Gustavus Vasa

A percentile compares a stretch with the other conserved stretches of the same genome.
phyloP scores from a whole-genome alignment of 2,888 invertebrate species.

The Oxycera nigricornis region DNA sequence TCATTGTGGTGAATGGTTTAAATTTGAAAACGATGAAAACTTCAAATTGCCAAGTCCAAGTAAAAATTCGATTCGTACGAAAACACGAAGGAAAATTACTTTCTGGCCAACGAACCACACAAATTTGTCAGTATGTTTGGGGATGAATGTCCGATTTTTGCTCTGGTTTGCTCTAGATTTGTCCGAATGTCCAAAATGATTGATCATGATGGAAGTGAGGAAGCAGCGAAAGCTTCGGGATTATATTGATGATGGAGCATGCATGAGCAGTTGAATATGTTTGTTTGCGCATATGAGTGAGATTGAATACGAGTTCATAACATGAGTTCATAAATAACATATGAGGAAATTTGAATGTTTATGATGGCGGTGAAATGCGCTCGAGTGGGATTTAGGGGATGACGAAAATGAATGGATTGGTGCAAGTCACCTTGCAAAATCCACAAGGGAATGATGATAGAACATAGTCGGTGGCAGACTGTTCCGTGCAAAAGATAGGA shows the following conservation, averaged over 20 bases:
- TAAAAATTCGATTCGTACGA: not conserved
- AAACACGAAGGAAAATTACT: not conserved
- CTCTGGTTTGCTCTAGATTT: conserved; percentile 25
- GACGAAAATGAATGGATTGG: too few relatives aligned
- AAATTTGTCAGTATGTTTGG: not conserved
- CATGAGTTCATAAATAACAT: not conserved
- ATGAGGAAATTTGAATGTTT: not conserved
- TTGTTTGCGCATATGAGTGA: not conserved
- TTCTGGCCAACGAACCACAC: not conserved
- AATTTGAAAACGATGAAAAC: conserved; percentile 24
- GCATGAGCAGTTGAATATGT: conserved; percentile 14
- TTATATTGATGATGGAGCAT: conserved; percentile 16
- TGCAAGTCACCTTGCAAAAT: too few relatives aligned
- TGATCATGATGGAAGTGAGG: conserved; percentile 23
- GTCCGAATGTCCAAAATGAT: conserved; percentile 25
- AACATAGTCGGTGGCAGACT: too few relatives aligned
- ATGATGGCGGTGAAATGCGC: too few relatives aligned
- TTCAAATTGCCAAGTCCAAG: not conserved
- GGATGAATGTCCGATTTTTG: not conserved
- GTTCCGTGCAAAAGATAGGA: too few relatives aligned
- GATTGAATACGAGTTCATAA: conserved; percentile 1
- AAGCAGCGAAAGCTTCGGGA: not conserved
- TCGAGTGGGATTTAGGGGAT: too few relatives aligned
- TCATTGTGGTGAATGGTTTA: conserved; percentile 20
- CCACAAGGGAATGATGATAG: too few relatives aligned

gustav I) (1496-1560. King of Sweden from 1523. He not only led Sweden to independence from Denmark, but established the Lutheran state church in his domain. During the Swedish war of independence the Roman Catholic Church made several ill-advised moves and stirred great opposition to Catholicism among Swedes at a particularly sensitive period in their history. For instance, Gustavus Trolle, archbishop of Uppsala, placed himself firmly on the side of Denmark; for his political activities he became known as the “Swedish Judas Iscariot.” Though Gustavus Vasa (who led the independence movement after 1520) had some leanings toward Lutheranism, the issue that especially led him to break with Rome was his great need for money. His main support was the poor peasants; most of the nobles had been massacred by Denmark in 1520. The Roman Church controlled a great percentage of Sweden's wealth; some claim it owned as much as two-thirds of the land. The Diet and Ordinances of Westeras* (1527) confiscated most church property, ordered teaching of the Gospel in the schools, and provided for royal confirmation of the higher clergy. Lutheranism henceforth gained rapidly, especially under the influence of Lars Petersson, professor of theology at Uppsala and translator of the NT into Swedish (1526), and Lars Andersson, archdeacon of Uppsala, royal chancellor, and publisher of the entire Bible in Swedish (1540- 41).